FIG. 4 shows that the mandrel 12 then is displaced several inches in the shirring direction (longitudinally to the right as shown in the figures). The longitudinal displacement of mandrel 12 carries the shirred stick 22 away from the shirring rolls 20 and, at the same time, the shirring rolls 20 and feed rolls 18 rotate so a section 52 of casing containing the line of perforations 50 is pulled through the shirring zone. The result, as shown in FIG. 4 is twofold. First a space 54 is provided between the shirring rolls 20 and the last-shirred end face 23 of the shirred stick. Second, the section 52 of feed stock casing in this space and which contains the line of perforations 50 is not shirred so it is relatively free of creases and folds.
Providing a section of casing 52 which is not shirred also can be accomplished by rotating the feed rolls 18 to provide slack casing between the feed rolls and shirring head 14. Now, when the mandrel is displaced longitudinally to the right to the FIG. 4 position, this slack casing is pulled through the shirring head and forms the casing section 52.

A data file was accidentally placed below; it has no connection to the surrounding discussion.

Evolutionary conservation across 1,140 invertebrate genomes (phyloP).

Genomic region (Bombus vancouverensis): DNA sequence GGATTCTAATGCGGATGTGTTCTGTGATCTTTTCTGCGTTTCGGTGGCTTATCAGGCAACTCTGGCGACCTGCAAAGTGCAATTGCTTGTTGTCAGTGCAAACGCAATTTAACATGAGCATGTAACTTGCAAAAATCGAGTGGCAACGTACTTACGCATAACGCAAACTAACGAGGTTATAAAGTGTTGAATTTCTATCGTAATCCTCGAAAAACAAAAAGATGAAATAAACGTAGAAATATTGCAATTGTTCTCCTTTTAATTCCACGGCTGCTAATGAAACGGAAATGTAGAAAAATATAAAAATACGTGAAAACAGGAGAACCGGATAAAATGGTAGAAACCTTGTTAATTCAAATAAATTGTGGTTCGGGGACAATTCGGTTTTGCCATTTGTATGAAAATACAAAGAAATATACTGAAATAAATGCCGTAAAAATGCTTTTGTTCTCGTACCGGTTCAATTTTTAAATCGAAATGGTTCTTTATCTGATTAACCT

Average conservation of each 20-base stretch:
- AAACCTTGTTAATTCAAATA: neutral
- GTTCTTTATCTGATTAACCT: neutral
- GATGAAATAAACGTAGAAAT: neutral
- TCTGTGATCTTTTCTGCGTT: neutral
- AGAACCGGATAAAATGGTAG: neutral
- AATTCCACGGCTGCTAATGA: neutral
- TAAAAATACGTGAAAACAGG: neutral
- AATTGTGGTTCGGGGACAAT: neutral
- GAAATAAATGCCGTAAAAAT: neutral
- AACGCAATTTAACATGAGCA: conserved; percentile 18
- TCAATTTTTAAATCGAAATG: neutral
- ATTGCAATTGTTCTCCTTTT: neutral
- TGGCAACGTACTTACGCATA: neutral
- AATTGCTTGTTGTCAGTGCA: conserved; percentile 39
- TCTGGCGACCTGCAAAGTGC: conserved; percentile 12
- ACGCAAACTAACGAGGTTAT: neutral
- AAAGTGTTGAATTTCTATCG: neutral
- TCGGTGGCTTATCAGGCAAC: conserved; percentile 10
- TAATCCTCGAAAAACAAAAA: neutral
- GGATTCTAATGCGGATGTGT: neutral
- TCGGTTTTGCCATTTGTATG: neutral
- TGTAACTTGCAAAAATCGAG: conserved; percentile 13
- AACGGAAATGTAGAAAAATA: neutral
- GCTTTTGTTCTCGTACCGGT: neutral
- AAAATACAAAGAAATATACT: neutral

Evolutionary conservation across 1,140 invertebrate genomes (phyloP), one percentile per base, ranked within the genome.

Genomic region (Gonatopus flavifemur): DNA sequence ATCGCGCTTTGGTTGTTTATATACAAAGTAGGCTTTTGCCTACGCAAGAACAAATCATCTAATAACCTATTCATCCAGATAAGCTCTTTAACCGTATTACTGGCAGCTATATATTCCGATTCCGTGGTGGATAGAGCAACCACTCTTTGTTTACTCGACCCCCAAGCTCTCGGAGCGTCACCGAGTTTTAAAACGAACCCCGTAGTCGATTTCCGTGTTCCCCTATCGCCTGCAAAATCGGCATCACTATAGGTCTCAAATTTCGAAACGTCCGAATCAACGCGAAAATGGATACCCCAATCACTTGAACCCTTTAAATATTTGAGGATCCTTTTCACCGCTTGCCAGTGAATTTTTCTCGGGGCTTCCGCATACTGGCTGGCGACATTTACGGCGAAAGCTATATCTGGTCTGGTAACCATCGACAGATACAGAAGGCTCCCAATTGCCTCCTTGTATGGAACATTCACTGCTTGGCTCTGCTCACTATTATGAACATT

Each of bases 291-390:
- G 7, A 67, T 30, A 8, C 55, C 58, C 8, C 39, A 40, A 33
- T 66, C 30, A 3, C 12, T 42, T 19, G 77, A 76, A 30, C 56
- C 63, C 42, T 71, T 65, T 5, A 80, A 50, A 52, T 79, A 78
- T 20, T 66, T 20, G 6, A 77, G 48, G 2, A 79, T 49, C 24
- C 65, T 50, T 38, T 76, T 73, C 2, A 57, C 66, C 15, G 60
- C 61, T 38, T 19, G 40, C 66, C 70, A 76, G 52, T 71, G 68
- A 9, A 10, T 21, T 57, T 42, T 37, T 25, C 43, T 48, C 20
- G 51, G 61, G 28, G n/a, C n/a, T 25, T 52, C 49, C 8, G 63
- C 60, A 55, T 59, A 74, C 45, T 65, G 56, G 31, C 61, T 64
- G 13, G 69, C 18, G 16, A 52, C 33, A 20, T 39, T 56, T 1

The purpose of providing the clearance space 54 is to expose the last-shirred end face 23 of the stick so a stick transfer means 56 can contact and press directly against the end face. Exposure of the end face 23 also can be achieved by translating the shirring rolls 20 forward (to the left as viewed in the figures) or by opening them radially.
Next, the casing feed stock is prevented from moving in the shirring direction by braking the feed stock reel or by clamping the feed stock to the mandrel. Preferably, it is accomplished by holding the feed stock at the nip provided by the stopped feed rolls 18.
The shirred stick transfer means 56, including a set of jaws 58, 60 closes radially into the space 54 and towards the mandrel 12. After the jaws close, the mandrel returns to its start position (to the left as viewed in the Figures) which seats the end face 23 against the jaws as shown in FIG. 5. The shirred stick 22 is not seized on the mandrel so the mandrel moves relative to the stick after the end face 23 is seated against the closed jaws.
A split ring 62 closes about the outside surface of the shirred stick and a drive means (not shown) is operated to move the closed jaws 58, 60 longitudinally in the shirring direction to move the stick 22 along the mandrel 12 and away from the shirring head 14.
The inside diameter of split ring 62 is slightly smaller than the outside diameter of stick 22. Accordingly, the closed split ring will resist, but not prevent, the movement of the stick by the closed jaws. It should be appreciated that closing the split ring 62 about the stick creates a drag to resist the movement of the shirred stick which, in turn, keeps the end face 23 of the stick seated tightly against the jaws 58, 60 as the transfer means 56 moves the shirred stick to the right as viewed in the figures. This prevents shirred casing from deshirring off the end face 23 of the stick.